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10 September 2022

Lesson learned from the early success and recent failure of protecting nursing home residents from COVID-19

Terry Lum , The University of Hong Kong , Hong Kong

Cheng Shi, Gloria Wong
The University of Hong Kong

Abstract

Hong Kong did very well in protecting nursing home residents from the COVID19 during the first 18 months of the pandemic. From January 2020 to June 2021, there was no nursing home-related Covid-19 infection in Hong Kong. The success was mainly due to public health intervention and population behavioral change. Hong Kong's public health intervention was developed from the lessons learned during the SARS epidemic in 2003 that killed 299 people, including 57 residential care residents. The core elements of the public health intervention were contact tracing of infected persons, isolation of infected persons in hospitals for treatment, and quarantining their close contacts in quarantine centers. However, such a system rapidly collapsed when facing the rapidly spreading Omicron.

The first outbreak in nursing homes started in the early summer of 2021, but the government could contain it within just a few nursing homes, preventing a potential disaster. However, between January 2022 and April 2022, the number of nursing homes with the Covid-19 outbreak increased sharply from a low single-digit percentage of homes to almost 100%. Furthermore, many nursing homes recorded more than 90% of residents infected. The fast-spreading Omicorn overwhelmed the healthcare system within just a couple of weeks and paralyzed the emergy response system, including ambulance and emergency room services, leading to a catastrophic collapse.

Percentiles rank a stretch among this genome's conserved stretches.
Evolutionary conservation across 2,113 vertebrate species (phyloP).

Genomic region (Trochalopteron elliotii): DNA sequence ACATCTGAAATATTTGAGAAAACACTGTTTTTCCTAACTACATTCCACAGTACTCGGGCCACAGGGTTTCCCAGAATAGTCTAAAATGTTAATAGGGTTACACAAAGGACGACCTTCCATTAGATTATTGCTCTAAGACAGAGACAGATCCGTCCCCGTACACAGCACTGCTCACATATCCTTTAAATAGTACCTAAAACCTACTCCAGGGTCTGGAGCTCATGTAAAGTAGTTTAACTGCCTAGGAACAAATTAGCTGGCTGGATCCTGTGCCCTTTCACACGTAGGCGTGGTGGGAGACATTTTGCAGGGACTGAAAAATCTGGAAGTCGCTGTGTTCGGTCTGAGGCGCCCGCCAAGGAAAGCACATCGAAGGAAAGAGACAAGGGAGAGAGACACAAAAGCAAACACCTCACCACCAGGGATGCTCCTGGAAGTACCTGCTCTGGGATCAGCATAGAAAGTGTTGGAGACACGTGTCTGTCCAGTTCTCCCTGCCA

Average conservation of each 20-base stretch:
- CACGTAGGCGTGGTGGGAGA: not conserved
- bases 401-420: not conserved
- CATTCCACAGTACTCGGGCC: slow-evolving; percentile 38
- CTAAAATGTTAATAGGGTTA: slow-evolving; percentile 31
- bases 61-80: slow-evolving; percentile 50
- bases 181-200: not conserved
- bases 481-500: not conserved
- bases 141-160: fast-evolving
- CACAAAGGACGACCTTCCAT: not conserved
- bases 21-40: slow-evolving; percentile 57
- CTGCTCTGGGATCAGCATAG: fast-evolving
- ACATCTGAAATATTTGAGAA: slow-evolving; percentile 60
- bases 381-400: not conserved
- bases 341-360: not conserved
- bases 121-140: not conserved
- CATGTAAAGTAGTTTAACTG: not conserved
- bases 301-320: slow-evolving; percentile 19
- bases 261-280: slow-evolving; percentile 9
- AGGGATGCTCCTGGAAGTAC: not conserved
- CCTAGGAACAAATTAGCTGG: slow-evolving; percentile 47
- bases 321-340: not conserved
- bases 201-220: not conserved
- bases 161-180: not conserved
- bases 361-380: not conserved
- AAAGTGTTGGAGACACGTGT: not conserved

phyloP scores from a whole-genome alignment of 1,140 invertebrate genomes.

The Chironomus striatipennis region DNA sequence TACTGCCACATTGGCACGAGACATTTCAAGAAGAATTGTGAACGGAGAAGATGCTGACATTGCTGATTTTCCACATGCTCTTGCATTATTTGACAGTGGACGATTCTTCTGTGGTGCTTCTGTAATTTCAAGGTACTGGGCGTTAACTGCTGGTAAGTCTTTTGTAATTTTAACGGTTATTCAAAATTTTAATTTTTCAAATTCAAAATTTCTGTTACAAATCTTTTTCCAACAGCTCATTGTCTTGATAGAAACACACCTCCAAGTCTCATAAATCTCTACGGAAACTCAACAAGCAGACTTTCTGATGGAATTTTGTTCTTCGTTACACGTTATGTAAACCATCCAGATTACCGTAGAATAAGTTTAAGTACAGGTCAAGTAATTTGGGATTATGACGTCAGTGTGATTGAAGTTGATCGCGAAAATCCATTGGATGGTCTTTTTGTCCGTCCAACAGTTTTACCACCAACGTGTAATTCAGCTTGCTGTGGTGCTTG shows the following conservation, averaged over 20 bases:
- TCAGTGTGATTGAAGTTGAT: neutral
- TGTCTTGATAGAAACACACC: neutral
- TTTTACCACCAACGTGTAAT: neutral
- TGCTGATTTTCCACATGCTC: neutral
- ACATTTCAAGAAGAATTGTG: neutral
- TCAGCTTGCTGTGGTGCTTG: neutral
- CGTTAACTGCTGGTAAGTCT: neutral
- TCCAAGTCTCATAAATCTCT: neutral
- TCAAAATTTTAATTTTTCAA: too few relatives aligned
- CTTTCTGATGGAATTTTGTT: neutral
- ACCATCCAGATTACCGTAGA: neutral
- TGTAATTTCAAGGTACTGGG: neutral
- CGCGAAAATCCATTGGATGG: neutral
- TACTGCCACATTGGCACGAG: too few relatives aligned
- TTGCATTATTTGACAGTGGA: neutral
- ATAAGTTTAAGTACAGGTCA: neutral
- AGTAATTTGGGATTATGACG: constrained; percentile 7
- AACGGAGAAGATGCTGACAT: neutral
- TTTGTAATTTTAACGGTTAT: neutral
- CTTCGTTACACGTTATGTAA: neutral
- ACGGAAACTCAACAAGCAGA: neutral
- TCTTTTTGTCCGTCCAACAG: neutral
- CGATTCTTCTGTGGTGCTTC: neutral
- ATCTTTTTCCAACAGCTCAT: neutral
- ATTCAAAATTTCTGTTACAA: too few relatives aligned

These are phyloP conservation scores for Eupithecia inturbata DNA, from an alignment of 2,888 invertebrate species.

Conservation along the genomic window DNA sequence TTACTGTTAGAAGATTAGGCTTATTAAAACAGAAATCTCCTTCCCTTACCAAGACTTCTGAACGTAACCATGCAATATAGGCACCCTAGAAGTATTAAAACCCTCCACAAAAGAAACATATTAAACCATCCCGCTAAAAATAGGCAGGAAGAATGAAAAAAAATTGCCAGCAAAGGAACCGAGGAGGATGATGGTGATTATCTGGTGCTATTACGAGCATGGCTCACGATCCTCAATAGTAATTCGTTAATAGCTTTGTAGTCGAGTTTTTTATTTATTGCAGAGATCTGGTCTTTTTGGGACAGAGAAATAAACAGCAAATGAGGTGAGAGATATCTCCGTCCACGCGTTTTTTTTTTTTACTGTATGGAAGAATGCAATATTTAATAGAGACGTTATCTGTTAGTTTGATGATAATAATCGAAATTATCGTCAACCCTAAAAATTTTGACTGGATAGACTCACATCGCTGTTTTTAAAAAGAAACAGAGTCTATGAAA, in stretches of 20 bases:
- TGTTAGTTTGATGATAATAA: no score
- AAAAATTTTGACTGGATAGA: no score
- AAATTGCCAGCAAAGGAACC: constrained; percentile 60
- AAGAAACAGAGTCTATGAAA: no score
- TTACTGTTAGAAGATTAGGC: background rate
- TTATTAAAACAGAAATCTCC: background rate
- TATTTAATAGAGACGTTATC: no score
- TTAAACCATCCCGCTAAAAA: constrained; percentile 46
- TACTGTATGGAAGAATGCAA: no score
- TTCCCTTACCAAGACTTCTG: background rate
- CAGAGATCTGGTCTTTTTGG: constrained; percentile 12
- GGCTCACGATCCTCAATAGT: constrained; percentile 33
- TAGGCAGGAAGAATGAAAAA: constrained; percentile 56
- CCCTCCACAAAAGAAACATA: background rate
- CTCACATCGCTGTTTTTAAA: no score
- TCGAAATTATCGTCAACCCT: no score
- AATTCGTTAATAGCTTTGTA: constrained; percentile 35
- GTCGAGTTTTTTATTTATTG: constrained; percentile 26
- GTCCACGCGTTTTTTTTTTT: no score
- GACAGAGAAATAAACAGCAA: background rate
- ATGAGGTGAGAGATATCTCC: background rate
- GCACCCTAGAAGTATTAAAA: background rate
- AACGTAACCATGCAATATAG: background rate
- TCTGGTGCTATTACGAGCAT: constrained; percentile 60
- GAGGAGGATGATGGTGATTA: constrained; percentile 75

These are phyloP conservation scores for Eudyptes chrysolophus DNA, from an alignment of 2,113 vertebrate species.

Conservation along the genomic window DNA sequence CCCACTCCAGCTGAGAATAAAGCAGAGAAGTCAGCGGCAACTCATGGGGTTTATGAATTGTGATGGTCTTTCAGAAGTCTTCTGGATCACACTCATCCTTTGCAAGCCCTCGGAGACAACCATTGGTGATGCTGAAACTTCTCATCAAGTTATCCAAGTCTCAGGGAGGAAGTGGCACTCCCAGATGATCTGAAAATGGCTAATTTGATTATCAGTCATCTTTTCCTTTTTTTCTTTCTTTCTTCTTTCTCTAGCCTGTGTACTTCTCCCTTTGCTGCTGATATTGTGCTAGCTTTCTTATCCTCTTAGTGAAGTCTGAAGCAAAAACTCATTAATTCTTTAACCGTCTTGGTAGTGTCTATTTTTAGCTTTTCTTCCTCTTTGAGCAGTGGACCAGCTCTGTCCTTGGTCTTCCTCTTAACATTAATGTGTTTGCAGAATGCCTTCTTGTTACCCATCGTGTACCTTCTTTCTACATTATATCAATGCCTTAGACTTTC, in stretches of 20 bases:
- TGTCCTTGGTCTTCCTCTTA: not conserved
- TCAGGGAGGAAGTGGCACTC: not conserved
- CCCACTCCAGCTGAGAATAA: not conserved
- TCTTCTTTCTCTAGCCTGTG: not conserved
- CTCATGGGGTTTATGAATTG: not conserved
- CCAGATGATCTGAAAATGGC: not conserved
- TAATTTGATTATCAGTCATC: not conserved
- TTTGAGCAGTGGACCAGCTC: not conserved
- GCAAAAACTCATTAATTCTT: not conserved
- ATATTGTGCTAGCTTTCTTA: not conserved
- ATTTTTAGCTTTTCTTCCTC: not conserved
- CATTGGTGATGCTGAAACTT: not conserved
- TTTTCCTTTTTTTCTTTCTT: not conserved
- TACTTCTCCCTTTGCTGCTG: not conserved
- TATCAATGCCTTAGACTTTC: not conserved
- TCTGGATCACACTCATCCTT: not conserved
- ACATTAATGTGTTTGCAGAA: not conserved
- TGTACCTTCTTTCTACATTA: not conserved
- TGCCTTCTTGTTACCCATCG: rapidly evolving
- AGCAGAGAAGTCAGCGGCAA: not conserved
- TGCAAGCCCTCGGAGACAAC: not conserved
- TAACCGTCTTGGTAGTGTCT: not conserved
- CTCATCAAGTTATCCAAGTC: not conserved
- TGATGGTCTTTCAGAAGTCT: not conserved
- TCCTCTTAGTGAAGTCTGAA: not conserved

The disastrous results were also due to the government's complacency because of earlier success, the slow policy response to the rapidly changing situation, and wrong policy priorities when facing the rapidly spreading Omicron. This paper will build on a report published in 2020 on the early success of Hong Kong in containing COVID-19 and extend the coverage to include the recent failure and system collapse. We will present findings from a qualitative study, including a review of newspaper reports and other publicly available materials and in-depth interviews with nursing home operators. We will also offer lessons from our early success and failure when facing Omincon.

Slides


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